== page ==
The evolution of the “blog” is amazing. No longer do you have to write for a major newspaper or work for a national outlet to gain access to events. While beat writers are still considered the prime channel for news and stories, blogs have advanced enough to where they’re now a respectable source for news and insight.  As a result, blogs are now now considered equals to those purist forms of journalism, also known as print.

With this in mind, I was lucky enough to gain a media credential for NBA Summer League this year and represent WarriorsWorld and This was my first time covering an official NBA event, my only other time having a credential being at the We Believe vs. Dubs game last year in San Jose.  So let me get this straight, I was given the opportunity to cover the NBA…in Las Vegas…for WarriorsWorld. Not a bad way to spend a weekend.

My Summer League experience began Saturday, as I arrived shortly after 2 PM for the Warriors 3 PM game. Special entrance, “” printed on the credential, media packets everywhere, a bunch of lonely men in front of their laptops; I was now living the life of a journalist. I quickly noticed I was the youngest one of the bunch, not necessarily a shocker, but still a cool title to have. It may not sound attractive or fascinating to some, but for an aspiring writer in the beginning stages of his potential career, this experience was unforgettable.

As I walk into Cox Pavilion and head downstairs towards the media room, I was greeted by stacks of media guides for every team playing that day. The Warriors media guide – the largest guide, the only one spiral bound and the only one with color – were all gone.   Lucky enough for me, VP of Public Relations for the Warriors Raymond Ridder was in the room and was able to find me a guide from his secret stash.

In the next room over rest the food and drink. All were complimentary, but for good reason. Remember the cheeseburgers from the middle school cafeteria? The cheeseburgers in the media room were of identical look and taste, but in slider size. As for drinks, the standard water bottles and assorted sodas were available, although the cooler was practically water as the ice was all mostly melted. Some popcorn was there as well, but not in a machine, in a basket. So in summary, the food at Summer League wasn’t anything to write home about, but I could really have cared less.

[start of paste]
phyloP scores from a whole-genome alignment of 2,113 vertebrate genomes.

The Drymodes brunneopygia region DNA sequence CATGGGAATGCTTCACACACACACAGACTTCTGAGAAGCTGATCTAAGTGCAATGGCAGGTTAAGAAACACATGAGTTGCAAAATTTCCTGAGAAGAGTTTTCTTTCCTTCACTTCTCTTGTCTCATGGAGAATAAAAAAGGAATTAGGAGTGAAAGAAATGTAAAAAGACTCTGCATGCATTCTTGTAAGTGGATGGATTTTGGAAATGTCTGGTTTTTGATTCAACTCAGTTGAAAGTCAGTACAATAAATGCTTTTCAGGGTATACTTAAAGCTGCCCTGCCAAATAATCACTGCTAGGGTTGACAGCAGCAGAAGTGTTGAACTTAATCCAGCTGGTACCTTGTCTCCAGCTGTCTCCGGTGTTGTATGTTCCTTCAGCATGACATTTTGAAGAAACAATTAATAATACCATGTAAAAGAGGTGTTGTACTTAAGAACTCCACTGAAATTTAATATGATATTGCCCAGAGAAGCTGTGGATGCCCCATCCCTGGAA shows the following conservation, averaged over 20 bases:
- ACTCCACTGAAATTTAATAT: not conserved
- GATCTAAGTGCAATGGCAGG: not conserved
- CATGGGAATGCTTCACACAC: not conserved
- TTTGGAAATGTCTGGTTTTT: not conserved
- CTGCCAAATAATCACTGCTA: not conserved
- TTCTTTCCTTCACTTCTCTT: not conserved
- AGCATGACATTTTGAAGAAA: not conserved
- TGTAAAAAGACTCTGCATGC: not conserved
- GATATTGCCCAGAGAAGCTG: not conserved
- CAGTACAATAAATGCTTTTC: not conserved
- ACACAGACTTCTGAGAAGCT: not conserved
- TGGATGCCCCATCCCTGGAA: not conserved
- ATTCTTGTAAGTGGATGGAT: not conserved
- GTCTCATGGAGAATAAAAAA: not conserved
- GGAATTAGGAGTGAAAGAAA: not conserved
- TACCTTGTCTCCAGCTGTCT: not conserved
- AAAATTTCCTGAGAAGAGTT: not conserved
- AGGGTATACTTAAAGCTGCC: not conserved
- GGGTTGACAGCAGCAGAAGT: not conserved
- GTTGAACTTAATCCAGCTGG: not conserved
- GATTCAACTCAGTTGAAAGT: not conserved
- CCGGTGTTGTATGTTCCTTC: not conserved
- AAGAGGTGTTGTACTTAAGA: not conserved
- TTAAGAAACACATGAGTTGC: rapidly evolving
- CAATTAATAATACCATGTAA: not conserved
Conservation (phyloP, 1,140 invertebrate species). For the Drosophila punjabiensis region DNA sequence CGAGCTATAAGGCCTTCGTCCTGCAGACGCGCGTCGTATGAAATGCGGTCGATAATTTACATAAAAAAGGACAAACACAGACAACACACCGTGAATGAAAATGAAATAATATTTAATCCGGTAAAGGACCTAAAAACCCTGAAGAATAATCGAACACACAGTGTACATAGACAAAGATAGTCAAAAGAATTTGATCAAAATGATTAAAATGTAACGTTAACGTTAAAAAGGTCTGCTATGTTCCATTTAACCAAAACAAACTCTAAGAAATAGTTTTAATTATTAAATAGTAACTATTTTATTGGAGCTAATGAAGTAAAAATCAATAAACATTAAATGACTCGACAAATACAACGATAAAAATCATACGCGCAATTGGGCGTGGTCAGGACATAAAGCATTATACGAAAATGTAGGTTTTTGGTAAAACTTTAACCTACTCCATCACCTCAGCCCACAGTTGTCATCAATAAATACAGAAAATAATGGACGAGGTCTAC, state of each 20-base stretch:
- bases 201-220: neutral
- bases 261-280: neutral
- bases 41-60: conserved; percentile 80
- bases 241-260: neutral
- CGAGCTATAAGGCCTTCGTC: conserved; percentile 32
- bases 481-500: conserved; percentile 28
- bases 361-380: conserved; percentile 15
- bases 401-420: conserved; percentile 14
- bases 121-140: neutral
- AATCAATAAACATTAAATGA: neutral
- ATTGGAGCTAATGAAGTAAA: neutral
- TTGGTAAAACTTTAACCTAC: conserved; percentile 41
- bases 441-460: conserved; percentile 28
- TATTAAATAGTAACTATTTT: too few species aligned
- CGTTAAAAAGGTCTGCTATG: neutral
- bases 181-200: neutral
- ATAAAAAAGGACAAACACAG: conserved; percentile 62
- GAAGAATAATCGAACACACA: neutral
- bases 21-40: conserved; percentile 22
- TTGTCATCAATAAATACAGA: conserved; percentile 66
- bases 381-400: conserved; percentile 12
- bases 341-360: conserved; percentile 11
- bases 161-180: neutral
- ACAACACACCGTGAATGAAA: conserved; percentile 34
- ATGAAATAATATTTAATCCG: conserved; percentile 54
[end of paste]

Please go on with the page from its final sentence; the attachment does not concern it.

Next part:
While this was my first time actually covering Summer League, this wasn’t my first visit there. I was lucky enough to attend Summer League in 2008 when then Warrior Anthony Morrow dropped 47 points on his way towards setting a Summer League record. If only Summer League were the NBA Finals.

Up the elevator, through the concourse and into the gym I go. The media sections are on both baselines, and with the Warriors being the biggest draw in Summer League this year, both media section were filled 45 minutes before tip-off. It wasn’t until about 10 minutes before tip that I found a seat, due to some MEM-NY beat writers leaving. I found my seat, opened my laptop and proceeded to connect to the Cox Pavilion Wi-Fi. Much like my MLK Library experience at San Jose State, the connection was in and out, and it took a good 4-5 reconnects to finally get a stable connection.